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Wieters jumped on the first (and only) offer he received — from Cardinals

Wieters jumped on the first (and only) offer he received — from Cardinals

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St. Louis Cardinals catcher Matt Wieters pauses while warming up a relief pitcher in the bullpen during Thursday's exhibition game against the New York Mets in Jupiter, Fla. (AP Photo/Jeff Roberson)

JUPITER, Fla. • President's Day had come and gone, pitchers and catchers had long since reported, and the first games of spring training were close to appearing on MLB Network, and still Matt Wieters was going back to college, not off to work.

On Feb. 25, the two-time Gold Glove Award-winner and former All-Star catcher who had yet to reach his 33rd birthday received his first contract offer of the offseason.

It was his only contract offer, he said.

"I would have liked to have a few more choices," he said Thursday morning. "Made it easy on me."

Wieters jumped on that minor-league offer from the Cardinals and the scant playing time it promised. The veteran catcher will make $1.5 million if he makes the team, according to a source. As a big-league free agent, Wieters also has the right to an opt-out clause in his contract that allows for him to become a free agent close to the end of spring training if he learns he will not make the team. Francisco Pena has the same right.

Wieters arrived in camp Thursday morning to find a locker newly opened for him along the prospect wall and the No. 32 jersey waiting. 

It's now a duel between those two to sit behind Yadier Molina.

"At this point in my career being part of a contender is important to me,"  Wieters said. "Not often that you have 10 years in that you can kind of learn from a guy who has almost 20 years in. So, I’ll soak in as much as I can from Yadi and definitely lean on him to teach me what he knows about his staff as much as possible."

Wieters will begin by catching bullpen sessions in the next week, and he could get cleared for game action as early as next week, while the Cardinals are on a three-day road trip to the other side of Florida.

Wieters has been working out at Georgia Tech, his alma mater. He was trying to simulate spring training as much as possible with fielding drills, catching drills, and batting practice to go with weight training. Asked if he felt around Feb. 23 like baseball's icy free agency was going to freeze him out of the game, Wieters said no. 

"You've got to hope," he explained.

The Cardinals want to pit Wieters against Pena for the backup job in the majors. Pena won the job a year ago in spring training, leapfrogging ahead of prospect Carson Kelly for the job he was supposed to inherit. The Cardinals have had difficulty finding backups for Molina, who has caught more than 75 percent of the Cardinals innings since he took over as the regular starter for the 2005 season.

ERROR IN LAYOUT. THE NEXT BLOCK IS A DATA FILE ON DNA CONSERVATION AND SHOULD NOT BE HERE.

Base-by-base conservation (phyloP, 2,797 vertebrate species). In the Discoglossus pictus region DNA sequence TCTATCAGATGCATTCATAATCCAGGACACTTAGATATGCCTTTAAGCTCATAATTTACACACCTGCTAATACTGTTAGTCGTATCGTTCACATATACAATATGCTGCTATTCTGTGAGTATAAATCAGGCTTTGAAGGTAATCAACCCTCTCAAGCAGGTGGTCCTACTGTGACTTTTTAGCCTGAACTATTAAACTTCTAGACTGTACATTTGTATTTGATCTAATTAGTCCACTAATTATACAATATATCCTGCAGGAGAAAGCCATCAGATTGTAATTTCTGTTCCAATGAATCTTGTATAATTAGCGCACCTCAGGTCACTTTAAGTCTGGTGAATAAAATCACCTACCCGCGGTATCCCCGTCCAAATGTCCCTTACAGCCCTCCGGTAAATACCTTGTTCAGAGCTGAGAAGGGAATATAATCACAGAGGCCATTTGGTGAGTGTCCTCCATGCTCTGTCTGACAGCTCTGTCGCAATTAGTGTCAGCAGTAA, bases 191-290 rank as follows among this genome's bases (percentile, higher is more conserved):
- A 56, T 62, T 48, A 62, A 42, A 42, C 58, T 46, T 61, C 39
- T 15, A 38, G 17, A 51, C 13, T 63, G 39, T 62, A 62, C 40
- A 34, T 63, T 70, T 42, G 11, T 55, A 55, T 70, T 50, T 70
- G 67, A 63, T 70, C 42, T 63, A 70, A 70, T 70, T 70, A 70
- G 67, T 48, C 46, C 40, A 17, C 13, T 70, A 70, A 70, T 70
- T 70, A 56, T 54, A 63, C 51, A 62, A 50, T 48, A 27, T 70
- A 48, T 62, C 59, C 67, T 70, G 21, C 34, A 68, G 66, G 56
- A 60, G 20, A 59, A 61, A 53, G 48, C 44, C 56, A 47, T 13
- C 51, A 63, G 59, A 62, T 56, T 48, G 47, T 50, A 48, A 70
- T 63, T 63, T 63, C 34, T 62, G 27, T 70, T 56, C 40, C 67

As a switch-hitter, Wieters offers a lefthanded-hitting complement to Molina and that could give him an edge along with his decorated resumé. If the Cardinals are looking for a way to script starts for Molina's backup -- and thus, rest for the veteran backstop -- Wieters gives them that option vs. righthanded pitchers.

Wieters said there was some apparent interest in signing him from the Oakland Athletics. But that never manifested an offer.

So he waited.

And waited.

Like a handful of veterans who have signed minor-league deals in recent weeks, Wieters described a market that was largely going on without him just two years after he signed a deal worth more than $20 million with Washington. A few players have brought up the curious experience of receiving multiple minor-league offers all on the same day. Wieters did not. He got the one, wasn't sure there would be others, and became a Cardinal.

"I still feel like I bring a lot to a baseball team," Wieters said. "You’ve just got to hope that eventually that comes around. I was fortunate enough that it was a good organization like the Cardinals to say, 'Let’s get him into camp.'"

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Pitching coach Mike Maddux summed up why the Cardinals would make that level of commitment to 30-year-old Miles Mikolas when he said: 'He’s a complete pitcher. Pretty reliable. Durable. Accountable. And capable. He covers all the abilities. What he does plays at any era of the game.'

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